Haojin HawkDate:06-01-2017 Source:chinamotor
Haojin Motorcycle Co. Ltd is a highly successful motorcycle manufacturing company located in Guangzhou, the central city of Southern China. Their most important overseas markets include Africa, Latin America, Caribbean and the Middle East, where the CG125 and GN125 enjoy great popularity. Undoubtedly Haojin Motorcycle have competitive advantage in selling similar designs, they also introduce the Hawk 200cc dual sport motorcycle in order to fill market gaps in the same regions.
The Haojin HJ200GY-3 Hawk is the most representative dual sport motorcycle made by Haojin and my first impression of the brand new motorcycle was that it was a well finished and good quality machine. The frame uses a double cradle to support the engine, making the engine unstressed which is helpful for lessening the engine vibration through the frame, handlebars and footpegs. The motorcycle also comes with hand guards, which is a nice touch and would make the ride more comfortable for my hands, particularly riding fast in the wet.
The electric starter lights up the engine first time, and the idle is strong. The throttle control is smooth without sputtering; a very clean sounding engine. It comes with single front and rear disc brakes. I really liked the design of the dials; simple analog tachometer on one side and a digital screen showing speedometer, fuel gauge and gear counter. The side mirrors also give more view than normal on a Chinese bike.
It was a dreary, wet and cold start to the day in Jiangmen, so I had to use waterproof linings to drive along the flat seafront roads. After getting drenched by a car passing through a puddle right next to us, I got a shot of adrenaline as I let off the brake and the bike almost jumped down the road without me. I was really surprised, not just at the level of power, but at the smoothness of the acceleration and the gear ratio. The overhead cam engine felt like it had more than 10.6 kW maximum power.
It also had noticeably less engine vibration than many other similar models. While motorcycles made by other countries often have multiple cylinders, most Chinese motorcycles are single-cylinder “thumpers”. Although the maker of a multiple-cylinder engine can offset the vibration by making sure none of the pistons are at the same place during its revolution, the one-cylinder configuration can make the whole bike vibrate as the engine piston moves up and down during its revolution, “thumping” the weight of the piston up and down. For me, this vibration can make driving a Chinese motorcycle rather uncomfortable, especially over long distances.
However, some manufacturers in China choose to use a counterbalancer in their single-cylinder engines, to “balance out” the vibrations and make for a smoother, more comfortable ride. The effect of this counterbalancer on the Hawk made the greatest impression on me as I sped down the road. While the general conditions of the day were mildly depressing, I was still having tons of fun.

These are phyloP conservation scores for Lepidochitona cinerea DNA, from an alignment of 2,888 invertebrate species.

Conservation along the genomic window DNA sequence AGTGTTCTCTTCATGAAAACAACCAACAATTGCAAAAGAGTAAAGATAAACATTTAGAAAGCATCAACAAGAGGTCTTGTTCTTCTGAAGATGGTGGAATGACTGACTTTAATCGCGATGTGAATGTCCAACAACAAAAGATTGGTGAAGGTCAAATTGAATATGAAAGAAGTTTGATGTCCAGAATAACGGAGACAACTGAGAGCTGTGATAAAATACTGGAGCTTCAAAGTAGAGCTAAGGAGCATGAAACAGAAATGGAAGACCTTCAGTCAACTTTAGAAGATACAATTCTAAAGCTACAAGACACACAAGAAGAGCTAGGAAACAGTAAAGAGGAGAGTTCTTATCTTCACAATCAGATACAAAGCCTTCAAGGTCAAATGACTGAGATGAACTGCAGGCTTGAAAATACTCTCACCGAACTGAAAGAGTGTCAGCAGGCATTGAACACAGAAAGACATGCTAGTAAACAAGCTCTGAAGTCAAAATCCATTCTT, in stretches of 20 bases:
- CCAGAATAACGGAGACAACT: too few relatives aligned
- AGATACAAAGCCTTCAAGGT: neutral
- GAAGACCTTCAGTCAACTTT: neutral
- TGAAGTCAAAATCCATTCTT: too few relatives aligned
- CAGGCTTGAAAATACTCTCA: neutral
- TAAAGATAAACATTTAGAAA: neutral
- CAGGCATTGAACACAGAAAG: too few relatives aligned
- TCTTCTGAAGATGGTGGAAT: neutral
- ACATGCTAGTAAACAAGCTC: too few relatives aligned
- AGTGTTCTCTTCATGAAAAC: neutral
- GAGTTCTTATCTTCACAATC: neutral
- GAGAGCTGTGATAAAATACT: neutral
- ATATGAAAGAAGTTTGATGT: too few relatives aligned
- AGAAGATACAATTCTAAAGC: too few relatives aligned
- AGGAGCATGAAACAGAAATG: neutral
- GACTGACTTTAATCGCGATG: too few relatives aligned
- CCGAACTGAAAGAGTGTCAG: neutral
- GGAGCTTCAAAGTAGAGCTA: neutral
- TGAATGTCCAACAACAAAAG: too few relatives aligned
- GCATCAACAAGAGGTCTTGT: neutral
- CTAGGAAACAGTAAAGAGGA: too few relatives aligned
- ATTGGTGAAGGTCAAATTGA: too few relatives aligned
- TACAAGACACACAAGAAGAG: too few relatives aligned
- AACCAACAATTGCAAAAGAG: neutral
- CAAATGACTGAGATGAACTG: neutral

It was a comfortable start to the ride, weather notwithstanding, with a natural riding position and low vibration. The centre of gravity is fairly low on this bike, and it’s also quite light, so the bike was very stable and balanced at low speeds despite the seat height. The front and rear Yaoyong shock absorbers were surprisingly smooth, where I’m used to sticky front shocks in particular. This motorcycle also has an excellent turning radius. You can turn the bike 180 degrees in just one lane.
We stopped at the fish restaurant with the Haojin R&D team to talk more about the Hawk. They asked me about my impressions of the motorcycle and I asked about their motivations behind the development of this motorcycle. They have been very successful with their current street motorcycle products in existing markets and are looking to new designs which appeal to customers with different requirements from their motorcycles, specifically riders who need to travel rougher roads in Africa or Latin America.
The results of our fuel consumption was about 2.5 Litres per 100 kilometres, a little under the manufacturer quoted rate, but still pretty good particularly as we spent a lot of time on urban, congested roads. At that rate of consumption, a full tank of fuel will get you almost 300 kilometres before you need to fill up.
Our speed tests got the Hawk up to a top speed of over 93km/h, while top cruising speed is around 75km/h. The stop-start test got us up to 60 km/h from 0 in 7.2 seconds. Although earlier in the day, I felt the clutch lever to be quite hard to pull in; by the end of the day it was nearly impossible. I discussed this problem with the technical section and suggested them to adjust the clutch lever as constantly shifting gears is required when driving in complex road conditions all day long.
Overall, it was a cold day on the bike, and a surprising experience. Although felt a little bit uncomfortable with the clutch lever at the beginning, I am very delighted with the bike of such a great quality and overall finish. With Haojin’s most representative dual sport motorcycle and an impressive one, we are looking forward to seeing what Haojin will come out with next.
Dimensions: 2090 mm x 880 mm x 1180 mm
Wheelbase: 1360 mm
Net weight: 132 kilograms
Bore: 67 mm
Rated load: 150 kilograms
Stroke: 57 mm
Fuel tank capacity: 7.5 Litres
Valve train: Overhead Camshaft
Maximum speed: 90 kilometres/hour
Lubrication: Force and splash lubrication
Front tire size: 2.75-21
Cooling system: Air-cooled
Rear tire size: 4.10-18
Starter: Electric and kick
Front wheel brake: Disc brake
Maximum power: 10.6kW/7500rpm
Rear wheel brake: Drum brake
Maximum torque: 15N.m/6500rpm
Standing idle revs:1500 rpm
Fuel consumption: 2.9 Litres/100 kilometres